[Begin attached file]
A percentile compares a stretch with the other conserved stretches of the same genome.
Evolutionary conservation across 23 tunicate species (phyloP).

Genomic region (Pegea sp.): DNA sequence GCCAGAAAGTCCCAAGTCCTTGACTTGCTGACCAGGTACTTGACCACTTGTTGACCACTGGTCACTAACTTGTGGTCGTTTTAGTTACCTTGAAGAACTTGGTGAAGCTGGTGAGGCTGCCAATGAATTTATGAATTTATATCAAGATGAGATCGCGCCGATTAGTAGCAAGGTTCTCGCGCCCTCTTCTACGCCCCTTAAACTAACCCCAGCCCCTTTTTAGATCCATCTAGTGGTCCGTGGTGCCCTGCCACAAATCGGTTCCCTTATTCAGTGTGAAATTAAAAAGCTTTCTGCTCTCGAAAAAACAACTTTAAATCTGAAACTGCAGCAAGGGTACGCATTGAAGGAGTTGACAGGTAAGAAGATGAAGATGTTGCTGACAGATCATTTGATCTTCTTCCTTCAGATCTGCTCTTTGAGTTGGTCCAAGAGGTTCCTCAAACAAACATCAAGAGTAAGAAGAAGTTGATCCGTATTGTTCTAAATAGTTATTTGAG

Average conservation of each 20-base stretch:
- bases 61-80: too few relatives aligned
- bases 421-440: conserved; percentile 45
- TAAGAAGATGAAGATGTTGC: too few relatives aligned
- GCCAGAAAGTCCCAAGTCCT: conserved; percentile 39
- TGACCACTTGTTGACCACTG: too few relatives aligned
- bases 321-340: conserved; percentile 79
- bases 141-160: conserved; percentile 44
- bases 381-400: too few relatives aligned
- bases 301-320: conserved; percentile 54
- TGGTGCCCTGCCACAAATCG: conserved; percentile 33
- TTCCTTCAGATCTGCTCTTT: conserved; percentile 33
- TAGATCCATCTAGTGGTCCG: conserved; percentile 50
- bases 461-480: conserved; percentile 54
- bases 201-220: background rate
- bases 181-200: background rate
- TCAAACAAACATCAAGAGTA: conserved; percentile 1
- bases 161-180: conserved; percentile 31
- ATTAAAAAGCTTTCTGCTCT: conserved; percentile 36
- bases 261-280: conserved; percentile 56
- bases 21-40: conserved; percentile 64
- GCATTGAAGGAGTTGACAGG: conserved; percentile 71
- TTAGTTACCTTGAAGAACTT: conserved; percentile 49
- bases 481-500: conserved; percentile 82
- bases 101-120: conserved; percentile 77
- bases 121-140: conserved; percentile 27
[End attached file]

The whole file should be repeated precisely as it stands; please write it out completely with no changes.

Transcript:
A percentile compares a stretch with the other conserved stretches of the same genome.
Evolutionary conservation across 23 tunicate species (phyloP).

Genomic region (Pegea sp.): DNA sequence GCCAGAAAGTCCCAAGTCCTTGACTTGCTGACCAGGTACTTGACCACTTGTTGACCACTGGTCACTAACTTGTGGTCGTTTTAGTTACCTTGAAGAACTTGGTGAAGCTGGTGAGGCTGCCAATGAATTTATGAATTTATATCAAGATGAGATCGCGCCGATTAGTAGCAAGGTTCTCGCGCCCTCTTCTACGCCCCTTAAACTAACCCCAGCCCCTTTTTAGATCCATCTAGTGGTCCGTGGTGCCCTGCCACAAATCGGTTCCCTTATTCAGTGTGAAATTAAAAAGCTTTCTGCTCTCGAAAAAACAACTTTAAATCTGAAACTGCAGCAAGGGTACGCATTGAAGGAGTTGACAGGTAAGAAGATGAAGATGTTGCTGACAGATCATTTGATCTTCTTCCTTCAGATCTGCTCTTTGAGTTGGTCCAAGAGGTTCCTCAAACAAACATCAAGAGTAAGAAGAAGTTGATCCGTATTGTTCTAAATAGTTATTTGAG

Average conservation of each 20-base stretch:
- bases 61-80: too few relatives aligned
- bases 421-440: conserved; percentile 45
- TAAGAAGATGAAGATGTTGC: too few relatives aligned
- GCCAGAAAGTCCCAAGTCCT: conserved; percentile 39
- TGACCACTTGTTGACCACTG: too few relatives aligned
- bases 321-340: conserved; percentile 79
- bases 141-160: conserved; percentile 44
- bases 381-400: too few relatives aligned
- bases 301-320: conserved; percentile 54
- TGGTGCCCTGCCACAAATCG: conserved; percentile 33
- TTCCTTCAGATCTGCTCTTT: conserved; percentile 33
- TAGATCCATCTAGTGGTCCG: conserved; percentile 50
- bases 461-480: conserved; percentile 54
- bases 201-220: background rate
- bases 181-200: background rate
- TCAAACAAACATCAAGAGTA: conserved; percentile 1
- bases 161-180: conserved; percentile 31
- ATTAAAAAGCTTTCTGCTCT: conserved; percentile 36
- bases 261-280: conserved; percentile 56
- bases 21-40: conserved; percentile 64
- GCATTGAAGGAGTTGACAGG: conserved; percentile 71
- TTAGTTACCTTGAAGAACTT: conserved; percentile 49
- bases 481-500: conserved; percentile 82
- bases 101-120: conserved; percentile 77
- bases 121-140: conserved; percentile 27